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I gave the entry logical relation an Idea-section, blindly stolen from a pdf by Ghani that I found on the web. Please improve, I still don’t know what a “logical relation” in this sense actually is.
Also, I cross-linked with polymorphism. I hope its right that “parametricity” may redirect there?
added an actual explanation to logical relation:
A logical relation between sets/types equipped with extra (algebraic) structure is a relation that preserves this structure in the appropropriate way. Hence logical relations are to relations as homomorphisms between (algebraic) structures are to functions of the underlying sets/types. See for instance (Hermida 13, section 2) for a quick survey.
Never heard of that term before. (Doesn’t seem particularly well-chosen; I think I’d just call it an algebraic relation or an internal relation, i.e., a relation interpreted internally in the regular category of algebras. Wonder where Ghani had heard it.)
The term is apparently due to Reynolds in 1983.
Where did you get this explanation/definition? It’s not how I would have defined the notion.
It’s all there cited in the entry: section 2 of http://www.cs.bham.ac.uk/~udr/papers/logical-relations-and-parametricity.pdf
Huh. I wonder whether other people would agree with that definition.
Maybe to make this less mysterious you might state the definition that you think is right and which citations it is extracted from.
I see see
with a contribution by one of the authors of the above article.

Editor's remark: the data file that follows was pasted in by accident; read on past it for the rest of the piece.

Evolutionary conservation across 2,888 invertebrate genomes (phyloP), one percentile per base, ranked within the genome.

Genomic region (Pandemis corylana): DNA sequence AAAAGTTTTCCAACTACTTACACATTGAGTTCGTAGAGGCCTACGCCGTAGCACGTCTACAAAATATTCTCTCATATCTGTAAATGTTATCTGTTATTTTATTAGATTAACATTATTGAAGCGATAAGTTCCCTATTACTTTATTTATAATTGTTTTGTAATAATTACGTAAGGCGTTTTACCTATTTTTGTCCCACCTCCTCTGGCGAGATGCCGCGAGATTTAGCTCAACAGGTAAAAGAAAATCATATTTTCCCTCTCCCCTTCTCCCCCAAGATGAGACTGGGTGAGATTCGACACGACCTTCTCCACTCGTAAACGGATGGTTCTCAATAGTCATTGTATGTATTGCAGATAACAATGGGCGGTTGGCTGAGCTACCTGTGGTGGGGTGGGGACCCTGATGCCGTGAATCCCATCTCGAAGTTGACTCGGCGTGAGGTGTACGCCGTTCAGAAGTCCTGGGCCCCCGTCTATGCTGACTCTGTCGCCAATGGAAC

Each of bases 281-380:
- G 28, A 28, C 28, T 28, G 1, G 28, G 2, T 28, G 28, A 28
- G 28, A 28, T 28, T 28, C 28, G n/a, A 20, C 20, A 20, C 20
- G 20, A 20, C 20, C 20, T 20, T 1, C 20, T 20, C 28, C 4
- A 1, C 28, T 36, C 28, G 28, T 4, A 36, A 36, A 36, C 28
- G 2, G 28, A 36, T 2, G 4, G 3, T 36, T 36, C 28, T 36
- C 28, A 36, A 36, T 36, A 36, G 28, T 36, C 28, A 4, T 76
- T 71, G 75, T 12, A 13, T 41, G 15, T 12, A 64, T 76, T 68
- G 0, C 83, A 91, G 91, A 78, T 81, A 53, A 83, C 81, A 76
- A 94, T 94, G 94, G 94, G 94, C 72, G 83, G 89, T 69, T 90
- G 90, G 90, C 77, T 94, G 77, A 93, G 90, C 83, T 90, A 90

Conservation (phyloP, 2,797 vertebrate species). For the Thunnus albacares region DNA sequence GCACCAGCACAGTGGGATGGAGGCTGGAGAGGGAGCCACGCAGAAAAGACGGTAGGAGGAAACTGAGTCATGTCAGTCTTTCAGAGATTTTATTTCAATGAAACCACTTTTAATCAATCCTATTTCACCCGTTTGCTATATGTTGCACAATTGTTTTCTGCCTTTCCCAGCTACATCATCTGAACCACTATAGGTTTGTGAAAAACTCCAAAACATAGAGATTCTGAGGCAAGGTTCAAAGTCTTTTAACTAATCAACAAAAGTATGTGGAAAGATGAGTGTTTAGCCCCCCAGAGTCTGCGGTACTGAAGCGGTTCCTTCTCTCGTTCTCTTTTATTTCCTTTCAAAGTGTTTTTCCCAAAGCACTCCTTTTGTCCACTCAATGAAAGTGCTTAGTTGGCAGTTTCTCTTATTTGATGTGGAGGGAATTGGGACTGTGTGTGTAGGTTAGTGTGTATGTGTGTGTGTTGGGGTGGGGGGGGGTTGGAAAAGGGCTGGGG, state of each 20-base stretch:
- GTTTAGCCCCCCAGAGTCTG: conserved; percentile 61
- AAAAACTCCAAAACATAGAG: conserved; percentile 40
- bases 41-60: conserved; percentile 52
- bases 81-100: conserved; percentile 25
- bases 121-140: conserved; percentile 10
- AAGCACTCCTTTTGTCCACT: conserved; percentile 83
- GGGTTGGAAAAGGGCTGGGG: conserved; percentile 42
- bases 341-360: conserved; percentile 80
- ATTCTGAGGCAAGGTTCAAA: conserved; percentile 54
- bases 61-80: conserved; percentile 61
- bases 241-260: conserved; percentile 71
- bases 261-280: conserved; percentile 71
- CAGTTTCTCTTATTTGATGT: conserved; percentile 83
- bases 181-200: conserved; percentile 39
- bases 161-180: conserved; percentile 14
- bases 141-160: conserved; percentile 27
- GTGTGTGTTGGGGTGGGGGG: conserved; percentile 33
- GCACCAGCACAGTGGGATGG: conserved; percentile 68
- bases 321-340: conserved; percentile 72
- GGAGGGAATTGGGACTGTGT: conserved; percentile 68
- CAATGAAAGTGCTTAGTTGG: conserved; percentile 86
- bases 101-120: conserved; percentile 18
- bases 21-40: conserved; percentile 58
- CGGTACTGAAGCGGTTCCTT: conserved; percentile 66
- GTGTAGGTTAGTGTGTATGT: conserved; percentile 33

Not sure what to make of it all…
Hi Urs,
In the comments below the StackExchange discussion you refered to: What are differences between logical relations and simulations? there is a remark somewhere that “logical relations seem to capture just the existence of a simulation relation, rather than the relation itself”.
To me this sounds very familiar. I did not hear of logical relations before (maybe I’ll dig into it later) but in process algebra I’m certain the equivalence axioms between processes capture only the fact that there is a (bi)simulation relation between the processes, without specifying which bisimulation relation is actually meant. (One of my first category-theory related papers was actually about resolving a problem in process algebra, where they would like to talk about “approximation” but in my opinion cannot, because their equivalence “forgets” what the precise bisimulation relation is that is being considered. Non-determinism in the processes makes that multiple different bisimulation relations may be possible. By keeping the information which bisimulation relation is meant, the notion of limit just becomes the category theoretic one, is nicely defined, and gives intuitive outcomes. If you drop that information there are some counterexamples that point out problems in defining a limit. You actually put in the reference on my personal page ;-)… the EPTCS paper.
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